As an ultrafiltration membrane, modules of plate type, spiral type, cylinder type, hollow yarn type, hollow fiber type and so forth, in which a membrane is already incorporated, are commercially available from Asahi Chemical Industry Co., Ltd., Daicel Chemical Industries, Ltd., Toray Industries, Inc., NITTO DENKO CORP. and so forth. From viewpoints of total membrane area, washability and so forth, those of spiral type and hollow yarn type are preferred. The fractional molecular weight, which is an index of a threshold of substances that can permeate a membrane, should be determined based on the molecular weight of the used dispersing agent, preferably an ionic surfactant having anionic nature and a hydrophobic group with 8 to 40 carbon atoms. Since the molecular weight of the anionic surfactant typically used in the present invention is 150 to 1,000, those having a molecular weight 10 times as much as that molecular weight, i.e., 1,500 to 50,000, or more are used.

If the fractional molecular weight of an ultrafiltration membrane is unknown, its ratio of rejection can be obtained by filtering a solution of a dispersing agent to be used, preferably an anionic surfactant, and calculating the ratio from the concentration of the surfactant leaked into the filtrate. When an anionic surfactant is used, the ratio of rejection “R” of an ultrafiltration membrane is defined by the following equation:

R=(Ci−Co)/Ci×100[%]

wherein Ci represent a concentration of original solution, and Co represents a permeated concentration in the filtrate.

The ratio of rejection is preferably less than 50% for the method of the present invention.

Since a silver salt of an organic acid not containing a dispersing agent beforehand is extremely hydrophobic, not only crosslinking between grains proceeds with time, but also aggregation markedly progresses under a shearing field or pressure field during the feeding operation and passage through an ultrafiltration membrane. Furthermore, under a high ionic strength circumstance before the desalting operation, the surface charge of the organic acid silver salt grains is shielded, and hence they become more likely cause aggregation. In order to ameliorate this condition, it is desirable that high pH condition is maintained so that dissociation of species present on -grain surfaces should be accelerated. However, if the alkalinity in the circumstance becomes too high, actions of silver oxide or impurity reducing substances may be enhanced to cause fog. Therefore, according to the present invention, it is preferable to maintain pH of the dispersion to be 6 or higher, more preferably 6 to 9, until the conductivity is made to be below 1000μS/cm by the desalting operation, so that stable ultrafiltration operation can be performed without aggregation even under a high ionic strength circumstance.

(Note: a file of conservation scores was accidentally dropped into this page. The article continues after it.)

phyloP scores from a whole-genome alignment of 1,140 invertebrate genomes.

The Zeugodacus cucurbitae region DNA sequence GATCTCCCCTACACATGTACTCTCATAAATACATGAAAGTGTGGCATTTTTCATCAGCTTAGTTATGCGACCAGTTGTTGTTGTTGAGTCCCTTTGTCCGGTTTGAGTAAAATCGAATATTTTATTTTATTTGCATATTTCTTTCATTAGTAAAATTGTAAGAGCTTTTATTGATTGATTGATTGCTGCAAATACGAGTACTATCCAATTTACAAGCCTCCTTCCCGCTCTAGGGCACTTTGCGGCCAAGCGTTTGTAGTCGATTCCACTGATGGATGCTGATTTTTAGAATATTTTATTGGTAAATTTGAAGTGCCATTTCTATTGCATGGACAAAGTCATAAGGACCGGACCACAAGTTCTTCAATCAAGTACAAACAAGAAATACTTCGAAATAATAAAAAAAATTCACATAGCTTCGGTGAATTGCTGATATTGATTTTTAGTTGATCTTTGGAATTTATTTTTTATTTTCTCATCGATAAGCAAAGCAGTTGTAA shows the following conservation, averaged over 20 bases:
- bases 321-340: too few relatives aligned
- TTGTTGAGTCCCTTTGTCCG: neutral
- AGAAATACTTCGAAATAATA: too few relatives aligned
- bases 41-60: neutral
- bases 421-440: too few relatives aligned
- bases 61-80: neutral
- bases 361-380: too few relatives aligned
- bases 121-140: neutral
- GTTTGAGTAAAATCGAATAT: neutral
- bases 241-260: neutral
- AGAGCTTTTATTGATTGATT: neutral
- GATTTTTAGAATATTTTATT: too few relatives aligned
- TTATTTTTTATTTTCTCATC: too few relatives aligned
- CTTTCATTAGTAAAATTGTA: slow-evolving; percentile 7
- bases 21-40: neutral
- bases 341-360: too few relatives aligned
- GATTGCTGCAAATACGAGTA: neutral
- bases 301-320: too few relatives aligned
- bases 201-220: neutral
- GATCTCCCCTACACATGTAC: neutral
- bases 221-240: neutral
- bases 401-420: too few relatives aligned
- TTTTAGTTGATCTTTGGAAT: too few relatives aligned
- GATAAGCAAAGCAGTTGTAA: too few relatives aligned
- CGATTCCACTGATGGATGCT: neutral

The liquid temperature is preferably kept low until the desalting progresses after the formation of grains. This is because, in a state that the organic solvent used for dissolving the alkali metal salt of an organic permeates the produced organic acid silver salt grains, silver nuclei are likely to be formed by the shearing field and the pressure field during the feeding of the liquid or the passage through the ultrafiltration membrane. Therefore, according to the present invention, the ultrafiltration is performed while the temperature of the organic acid silver salt dispersion is maintained at 1 to 30° C., preferably 5 to 25° C.

In the present invention, it is also possible to carry out the ultrafiltration operation while adding a poor solvent for the dispersing agent used after the conductivity reaches below 1,000 μS/cm with the progress of the desalting. Under a low ionic strength circumstance, aggregation is not caused even if the protection effect of the dispersing agent is reduced, because stabilizing effect is exerted by electric charge on the grain surfaces. In addition, the viscosity of the whole dispersion becomes high due to increase of repulsion between the grains, and therefore the filtration operation becomes difficult. In order to avoid this phenomenon, it is desirable to add the poor solvent for the dispersing agent.

The produced dispersion can be stored with stirring to prevent precipitation of the grains during storage, or stored in a highly viscous state formed with hydrophilic colloids (e.g., a jelly state formed with gelatin). Further, it may be added with a preservative to prevent saprophytic proliferation during the storage.

The organic acid silver salt dispersion of the present invention contains at least a silver salt of an organic acid and water. The ratio of the silver salt of an organic acid and water is not particularly limited, and the ratio can be suitably selected to efficiently form a coated layer in view of rheological characteristics for stable coating, production speed determined by dry moisture content and so forth. The ratio of the silver salt of an organic acid based on the whole dispersion is preferably 10 to 50% by weight, particularly preferably 10 to 30% by weight. In the method of the present invention, after the conductivity reaches to 20 μS/cm or more to less than 300 μS/cm due to the desalting operation by the ultrafiltration, the dispersion can be concentrated to a concentration of 10 to 70% by weight, preferably 10 to 50% by weight, particularly preferably 10 to 30% by weight.

In the present invention, metal ions selected from Ca, Mg, Ce, Al, Zn and Ba are preferably added in the form of a water-soluble metal salt, which is not a halide compound. Specifically, they are preferably added in the form of nitrate or sulfate.